- GDP (PPP):
- $1.9 trillion
- 0.3% growth
- 1.6% 5-year compound annual growth
- $48,908 per capita
- Inflation (CPI):
- FDI Inflow:
Saudi Arabia’s economic freedom score is 66.0, making its economy the 63rd freest in the 2021 Index. Its overall score has increased by 3.6 points, primarily because of an improvement in business freedom. Saudi Arabia is ranked 5th among 14 countries in the Middle East and North Africa region, and its overall score is above the regional and world averages.
The Saudi economy remained moderately free this year. Although the government has greatly improved the kingdom’s fiscal health, it has a long way to go to get excessive spending and deficits under control. Further liberalization of the investment regime and toughening of anticorruption efforts are also needed to increase economic freedom and diversify the economy.
IMPACT OF COVID-19: As of December 1, 2020, 5,907 deaths had been attributed to the pandemic in Saudi Arabia, and the economy was forecast to contract by 5.4 percent for the year.
The birthplace of Islam and home to its two holiest shrines in Mecca and Medina, Saudi Arabia is an absolute monarchy ruled by King Salman bin Abdulaziz Al Saud. His son, Crown Prince Mohammed bin Salman Al Saud, remains central to decision-making. Historically, the country has embraced a particularly strict form of Sunni Islam known as Wahabbism that over the years has been influential with such groups as al-Qaeda, the Taliban, and the Muslim Brotherhood. The Saudi government is pushing back against Iranian efforts to radicalize Saudi Arabia’s Shia minority and has intervened in Yemen in opposition to Iran-backed Houthi rebels. Oil exports account for more than 85 percent of government revenue. Saudi Arabia is the world’s largest exporter of petroleum and a leader in OPEC.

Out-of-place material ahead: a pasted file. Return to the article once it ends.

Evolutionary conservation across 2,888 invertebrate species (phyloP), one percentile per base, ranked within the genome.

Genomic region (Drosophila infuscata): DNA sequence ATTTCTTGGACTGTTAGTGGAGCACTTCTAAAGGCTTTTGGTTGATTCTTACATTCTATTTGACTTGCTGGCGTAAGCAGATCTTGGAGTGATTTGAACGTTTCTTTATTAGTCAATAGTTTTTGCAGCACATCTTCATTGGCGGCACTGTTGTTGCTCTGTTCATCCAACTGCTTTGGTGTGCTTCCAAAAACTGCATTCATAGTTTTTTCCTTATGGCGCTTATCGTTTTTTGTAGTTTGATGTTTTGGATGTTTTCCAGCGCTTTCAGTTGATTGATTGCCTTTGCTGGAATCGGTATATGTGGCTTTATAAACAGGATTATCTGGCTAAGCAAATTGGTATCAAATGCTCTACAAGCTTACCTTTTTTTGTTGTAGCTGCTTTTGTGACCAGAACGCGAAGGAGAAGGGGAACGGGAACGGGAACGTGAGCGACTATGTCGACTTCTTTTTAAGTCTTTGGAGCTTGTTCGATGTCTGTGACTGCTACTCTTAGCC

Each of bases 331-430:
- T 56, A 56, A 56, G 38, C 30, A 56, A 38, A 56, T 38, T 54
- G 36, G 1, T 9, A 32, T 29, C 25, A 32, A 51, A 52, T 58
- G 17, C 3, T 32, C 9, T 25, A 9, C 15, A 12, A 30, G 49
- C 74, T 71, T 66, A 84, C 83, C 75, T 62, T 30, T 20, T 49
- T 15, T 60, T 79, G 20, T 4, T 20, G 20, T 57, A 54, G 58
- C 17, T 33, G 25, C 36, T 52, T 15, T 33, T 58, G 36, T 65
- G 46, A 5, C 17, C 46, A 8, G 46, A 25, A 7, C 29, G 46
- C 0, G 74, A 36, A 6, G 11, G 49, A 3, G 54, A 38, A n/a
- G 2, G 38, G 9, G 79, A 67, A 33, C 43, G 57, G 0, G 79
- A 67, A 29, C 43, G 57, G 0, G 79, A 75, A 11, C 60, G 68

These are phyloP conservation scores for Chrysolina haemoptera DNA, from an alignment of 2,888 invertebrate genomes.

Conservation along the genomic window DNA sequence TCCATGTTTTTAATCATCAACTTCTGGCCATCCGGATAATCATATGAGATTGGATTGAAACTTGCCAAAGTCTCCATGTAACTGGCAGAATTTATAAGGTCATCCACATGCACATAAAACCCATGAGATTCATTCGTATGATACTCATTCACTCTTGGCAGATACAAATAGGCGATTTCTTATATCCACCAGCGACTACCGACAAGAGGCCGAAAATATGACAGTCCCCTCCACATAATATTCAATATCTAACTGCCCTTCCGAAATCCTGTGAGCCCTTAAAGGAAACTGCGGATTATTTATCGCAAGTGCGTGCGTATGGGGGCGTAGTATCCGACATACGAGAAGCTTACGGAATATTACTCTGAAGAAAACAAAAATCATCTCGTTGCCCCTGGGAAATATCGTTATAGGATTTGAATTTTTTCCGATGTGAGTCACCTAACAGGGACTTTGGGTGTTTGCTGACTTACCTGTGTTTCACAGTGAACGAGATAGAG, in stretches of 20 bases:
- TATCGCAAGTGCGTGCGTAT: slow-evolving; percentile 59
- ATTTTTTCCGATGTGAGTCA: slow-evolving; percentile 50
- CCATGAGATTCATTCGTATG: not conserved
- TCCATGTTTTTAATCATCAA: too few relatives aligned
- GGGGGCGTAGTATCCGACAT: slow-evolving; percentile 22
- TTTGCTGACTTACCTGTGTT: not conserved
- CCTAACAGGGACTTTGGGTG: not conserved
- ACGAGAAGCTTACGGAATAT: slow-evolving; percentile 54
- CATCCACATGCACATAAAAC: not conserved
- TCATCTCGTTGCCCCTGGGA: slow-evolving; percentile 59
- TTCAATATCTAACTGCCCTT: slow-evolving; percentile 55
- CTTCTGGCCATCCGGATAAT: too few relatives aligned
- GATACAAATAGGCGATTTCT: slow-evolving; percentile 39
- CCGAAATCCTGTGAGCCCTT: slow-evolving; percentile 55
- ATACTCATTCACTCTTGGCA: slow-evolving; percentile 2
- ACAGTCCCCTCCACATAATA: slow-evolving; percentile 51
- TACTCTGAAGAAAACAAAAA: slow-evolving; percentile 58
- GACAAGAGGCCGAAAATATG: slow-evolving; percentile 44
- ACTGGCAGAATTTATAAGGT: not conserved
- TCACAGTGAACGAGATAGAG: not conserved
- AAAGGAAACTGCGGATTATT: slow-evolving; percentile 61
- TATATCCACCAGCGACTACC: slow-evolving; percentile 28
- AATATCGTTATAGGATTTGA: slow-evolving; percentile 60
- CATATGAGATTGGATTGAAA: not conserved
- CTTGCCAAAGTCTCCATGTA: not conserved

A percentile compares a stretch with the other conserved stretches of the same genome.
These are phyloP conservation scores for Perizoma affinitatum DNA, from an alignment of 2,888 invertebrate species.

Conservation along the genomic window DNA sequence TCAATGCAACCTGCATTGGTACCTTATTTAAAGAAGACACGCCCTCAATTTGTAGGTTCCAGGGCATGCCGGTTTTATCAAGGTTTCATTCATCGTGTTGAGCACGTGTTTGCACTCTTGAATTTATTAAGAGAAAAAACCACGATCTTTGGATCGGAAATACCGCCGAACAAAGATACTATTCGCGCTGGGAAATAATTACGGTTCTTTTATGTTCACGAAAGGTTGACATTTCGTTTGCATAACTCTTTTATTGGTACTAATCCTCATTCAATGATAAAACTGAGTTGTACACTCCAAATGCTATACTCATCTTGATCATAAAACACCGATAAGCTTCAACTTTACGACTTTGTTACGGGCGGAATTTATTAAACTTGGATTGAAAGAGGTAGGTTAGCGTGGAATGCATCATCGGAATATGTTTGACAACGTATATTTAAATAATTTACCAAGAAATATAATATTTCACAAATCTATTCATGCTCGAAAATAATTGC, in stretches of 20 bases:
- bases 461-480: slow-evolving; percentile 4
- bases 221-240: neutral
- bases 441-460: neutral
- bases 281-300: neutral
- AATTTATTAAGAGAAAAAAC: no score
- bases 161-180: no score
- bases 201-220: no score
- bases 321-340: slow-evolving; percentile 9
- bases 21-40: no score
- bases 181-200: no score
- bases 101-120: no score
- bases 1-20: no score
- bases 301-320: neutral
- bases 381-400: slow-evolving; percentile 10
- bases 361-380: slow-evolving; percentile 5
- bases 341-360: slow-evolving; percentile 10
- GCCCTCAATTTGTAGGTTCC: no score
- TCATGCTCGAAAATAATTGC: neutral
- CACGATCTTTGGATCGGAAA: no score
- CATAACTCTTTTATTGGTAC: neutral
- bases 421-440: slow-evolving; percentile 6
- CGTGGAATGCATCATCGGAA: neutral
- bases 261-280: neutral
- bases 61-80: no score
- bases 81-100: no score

The legal system protects and facilitates acquisition and disposition of property consistent with Islamic practice. The slow and nontransparent judiciary is not independent and must coordinate its decisions with the executive branch. Enforcement of court judgments can take years. Some officials are believed to engage in corrupt practices with impunity. The royal family and other elites heavily influence the oil and energy sectors.
Saudi nationals or citizens of the Gulf Cooperation Council and corporations pay a 2.5 percent religious tax mandated by Islamic law. Other taxes include a value-added tax. The overall tax burden equals 8.9 percent of total domestic income. Government spending has amounted to 35.2 percent of total output (GDP) over the past three years, and budget deficits have averaged 6.5 percent of GDP. Public debt is equivalent to 22.8 percent of GDP.
A one-stop shop for registering a business has been launched, and bankruptcy procedures have been improved. Strong government controls interfere with labor freedom. According to the International Monetary Fund, subsidies were projected to be equivalent to 0.8 percent of GDP in 2020.
Saudi Arabia has three preferential trade agreements in force. The trade-weighted average tariff rate is 4.6 percent, and 136 nontariff measures are in effect. Regulatory reforms have been made to allow foreign investors to own controlling stakes in firms. The financial sector is open and offers a range of options. In 2020, measures were taken to support the private sector by permitting banks to defer loan payments and increase lending to businesses.